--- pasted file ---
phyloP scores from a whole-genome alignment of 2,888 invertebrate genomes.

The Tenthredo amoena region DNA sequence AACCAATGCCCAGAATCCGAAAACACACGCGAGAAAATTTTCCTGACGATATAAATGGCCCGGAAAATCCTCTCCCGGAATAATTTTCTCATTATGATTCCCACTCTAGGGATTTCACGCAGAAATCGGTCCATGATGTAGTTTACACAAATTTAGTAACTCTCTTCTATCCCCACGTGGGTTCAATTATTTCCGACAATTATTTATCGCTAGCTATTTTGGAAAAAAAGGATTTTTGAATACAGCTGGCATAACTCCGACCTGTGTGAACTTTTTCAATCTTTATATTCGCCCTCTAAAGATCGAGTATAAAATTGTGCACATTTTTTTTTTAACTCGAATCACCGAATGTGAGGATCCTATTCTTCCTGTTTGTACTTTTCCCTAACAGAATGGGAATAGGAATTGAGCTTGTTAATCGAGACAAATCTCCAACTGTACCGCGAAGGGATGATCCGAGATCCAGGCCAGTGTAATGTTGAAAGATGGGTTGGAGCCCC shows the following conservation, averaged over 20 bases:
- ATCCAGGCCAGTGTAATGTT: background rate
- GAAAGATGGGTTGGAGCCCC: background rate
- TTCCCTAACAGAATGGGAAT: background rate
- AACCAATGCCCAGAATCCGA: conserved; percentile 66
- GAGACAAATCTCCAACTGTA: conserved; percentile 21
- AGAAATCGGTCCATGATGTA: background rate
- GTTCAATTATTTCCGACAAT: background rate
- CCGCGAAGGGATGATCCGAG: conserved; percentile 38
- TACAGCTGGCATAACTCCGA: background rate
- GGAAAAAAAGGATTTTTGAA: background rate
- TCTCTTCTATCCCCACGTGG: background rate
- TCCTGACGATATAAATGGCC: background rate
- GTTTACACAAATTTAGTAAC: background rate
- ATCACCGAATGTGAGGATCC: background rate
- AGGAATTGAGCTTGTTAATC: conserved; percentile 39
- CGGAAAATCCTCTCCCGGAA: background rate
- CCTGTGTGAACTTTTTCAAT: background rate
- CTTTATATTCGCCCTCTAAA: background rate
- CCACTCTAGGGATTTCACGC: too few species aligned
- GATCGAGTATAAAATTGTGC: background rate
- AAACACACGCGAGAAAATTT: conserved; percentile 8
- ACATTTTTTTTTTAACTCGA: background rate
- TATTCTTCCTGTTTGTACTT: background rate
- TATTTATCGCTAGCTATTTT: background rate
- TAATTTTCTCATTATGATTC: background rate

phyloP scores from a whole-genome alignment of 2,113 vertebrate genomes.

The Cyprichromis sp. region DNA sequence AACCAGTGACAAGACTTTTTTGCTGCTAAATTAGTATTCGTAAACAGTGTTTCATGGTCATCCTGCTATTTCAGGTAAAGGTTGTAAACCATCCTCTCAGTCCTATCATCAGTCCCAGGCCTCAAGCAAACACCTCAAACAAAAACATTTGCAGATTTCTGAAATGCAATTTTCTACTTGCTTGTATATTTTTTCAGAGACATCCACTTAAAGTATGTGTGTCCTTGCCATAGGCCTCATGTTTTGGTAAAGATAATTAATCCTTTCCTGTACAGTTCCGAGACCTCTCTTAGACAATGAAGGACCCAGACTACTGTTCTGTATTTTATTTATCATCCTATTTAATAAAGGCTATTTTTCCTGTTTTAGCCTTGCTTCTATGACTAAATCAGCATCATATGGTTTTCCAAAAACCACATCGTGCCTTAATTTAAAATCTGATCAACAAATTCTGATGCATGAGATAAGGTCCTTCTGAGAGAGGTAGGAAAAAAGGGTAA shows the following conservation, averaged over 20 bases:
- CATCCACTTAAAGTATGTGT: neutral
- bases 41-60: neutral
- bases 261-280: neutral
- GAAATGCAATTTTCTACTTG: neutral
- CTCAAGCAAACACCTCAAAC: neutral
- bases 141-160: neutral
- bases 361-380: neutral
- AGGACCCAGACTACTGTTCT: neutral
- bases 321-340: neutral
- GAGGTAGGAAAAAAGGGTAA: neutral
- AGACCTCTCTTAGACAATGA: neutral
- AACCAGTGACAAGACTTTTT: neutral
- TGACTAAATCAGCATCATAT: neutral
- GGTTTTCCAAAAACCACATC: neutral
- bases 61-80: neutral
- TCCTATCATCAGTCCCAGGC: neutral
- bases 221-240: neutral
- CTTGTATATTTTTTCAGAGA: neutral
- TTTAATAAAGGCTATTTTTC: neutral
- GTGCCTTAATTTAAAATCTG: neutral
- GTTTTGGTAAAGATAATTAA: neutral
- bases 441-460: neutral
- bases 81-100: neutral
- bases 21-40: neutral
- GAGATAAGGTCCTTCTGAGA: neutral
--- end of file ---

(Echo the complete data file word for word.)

phyloP scores from a whole-genome alignment of 2,888 invertebrate genomes.

The Tenthredo amoena region DNA sequence AACCAATGCCCAGAATCCGAAAACACACGCGAGAAAATTTTCCTGACGATATAAATGGCCCGGAAAATCCTCTCCCGGAATAATTTTCTCATTATGATTCCCACTCTAGGGATTTCACGCAGAAATCGGTCCATGATGTAGTTTACACAAATTTAGTAACTCTCTTCTATCCCCACGTGGGTTCAATTATTTCCGACAATTATTTATCGCTAGCTATTTTGGAAAAAAAGGATTTTTGAATACAGCTGGCATAACTCCGACCTGTGTGAACTTTTTCAATCTTTATATTCGCCCTCTAAAGATCGAGTATAAAATTGTGCACATTTTTTTTTTAACTCGAATCACCGAATGTGAGGATCCTATTCTTCCTGTTTGTACTTTTCCCTAACAGAATGGGAATAGGAATTGAGCTTGTTAATCGAGACAAATCTCCAACTGTACCGCGAAGGGATGATCCGAGATCCAGGCCAGTGTAATGTTGAAAGATGGGTTGGAGCCCC shows the following conservation, averaged over 20 bases:
- ATCCAGGCCAGTGTAATGTT: background rate
- GAAAGATGGGTTGGAGCCCC: background rate
- TTCCCTAACAGAATGGGAAT: background rate
- AACCAATGCCCAGAATCCGA: conserved; percentile 66
- GAGACAAATCTCCAACTGTA: conserved; percentile 21
- AGAAATCGGTCCATGATGTA: background rate
- GTTCAATTATTTCCGACAAT: background rate
- CCGCGAAGGGATGATCCGAG: conserved; percentile 38
- TACAGCTGGCATAACTCCGA: background rate
- GGAAAAAAAGGATTTTTGAA: background rate
- TCTCTTCTATCCCCACGTGG: background rate
- TCCTGACGATATAAATGGCC: background rate
- GTTTACACAAATTTAGTAAC: background rate
- ATCACCGAATGTGAGGATCC: background rate
- AGGAATTGAGCTTGTTAATC: conserved; percentile 39
- CGGAAAATCCTCTCCCGGAA: background rate
- CCTGTGTGAACTTTTTCAAT: background rate
- CTTTATATTCGCCCTCTAAA: background rate
- CCACTCTAGGGATTTCACGC: too few species aligned
- GATCGAGTATAAAATTGTGC: background rate
- AAACACACGCGAGAAAATTT: conserved; percentile 8
- ACATTTTTTTTTTAACTCGA: background rate
- TATTCTTCCTGTTTGTACTT: background rate
- TATTTATCGCTAGCTATTTT: background rate
- TAATTTTCTCATTATGATTC: background rate

phyloP scores from a whole-genome alignment of 2,113 vertebrate genomes.

The Cyprichromis sp. region DNA sequence AACCAGTGACAAGACTTTTTTGCTGCTAAATTAGTATTCGTAAACAGTGTTTCATGGTCATCCTGCTATTTCAGGTAAAGGTTGTAAACCATCCTCTCAGTCCTATCATCAGTCCCAGGCCTCAAGCAAACACCTCAAACAAAAACATTTGCAGATTTCTGAAATGCAATTTTCTACTTGCTTGTATATTTTTTCAGAGACATCCACTTAAAGTATGTGTGTCCTTGCCATAGGCCTCATGTTTTGGTAAAGATAATTAATCCTTTCCTGTACAGTTCCGAGACCTCTCTTAGACAATGAAGGACCCAGACTACTGTTCTGTATTTTATTTATCATCCTATTTAATAAAGGCTATTTTTCCTGTTTTAGCCTTGCTTCTATGACTAAATCAGCATCATATGGTTTTCCAAAAACCACATCGTGCCTTAATTTAAAATCTGATCAACAAATTCTGATGCATGAGATAAGGTCCTTCTGAGAGAGGTAGGAAAAAAGGGTAA shows the following conservation, averaged over 20 bases:
- CATCCACTTAAAGTATGTGT: neutral
- bases 41-60: neutral
- bases 261-280: neutral
- GAAATGCAATTTTCTACTTG: neutral
- CTCAAGCAAACACCTCAAAC: neutral
- bases 141-160: neutral
- bases 361-380: neutral
- AGGACCCAGACTACTGTTCT: neutral
- bases 321-340: neutral
- GAGGTAGGAAAAAAGGGTAA: neutral
- AGACCTCTCTTAGACAATGA: neutral
- AACCAGTGACAAGACTTTTT: neutral
- TGACTAAATCAGCATCATAT: neutral
- GGTTTTCCAAAAACCACATC: neutral
- bases 61-80: neutral
- TCCTATCATCAGTCCCAGGC: neutral
- bases 221-240: neutral
- CTTGTATATTTTTTCAGAGA: neutral
- TTTAATAAAGGCTATTTTTC: neutral
- GTGCCTTAATTTAAAATCTG: neutral
- GTTTTGGTAAAGATAATTAA: neutral
- bases 441-460: neutral
- bases 81-100: neutral
- bases 21-40: neutral
- GAGATAAGGTCCTTCTGAGA: neutral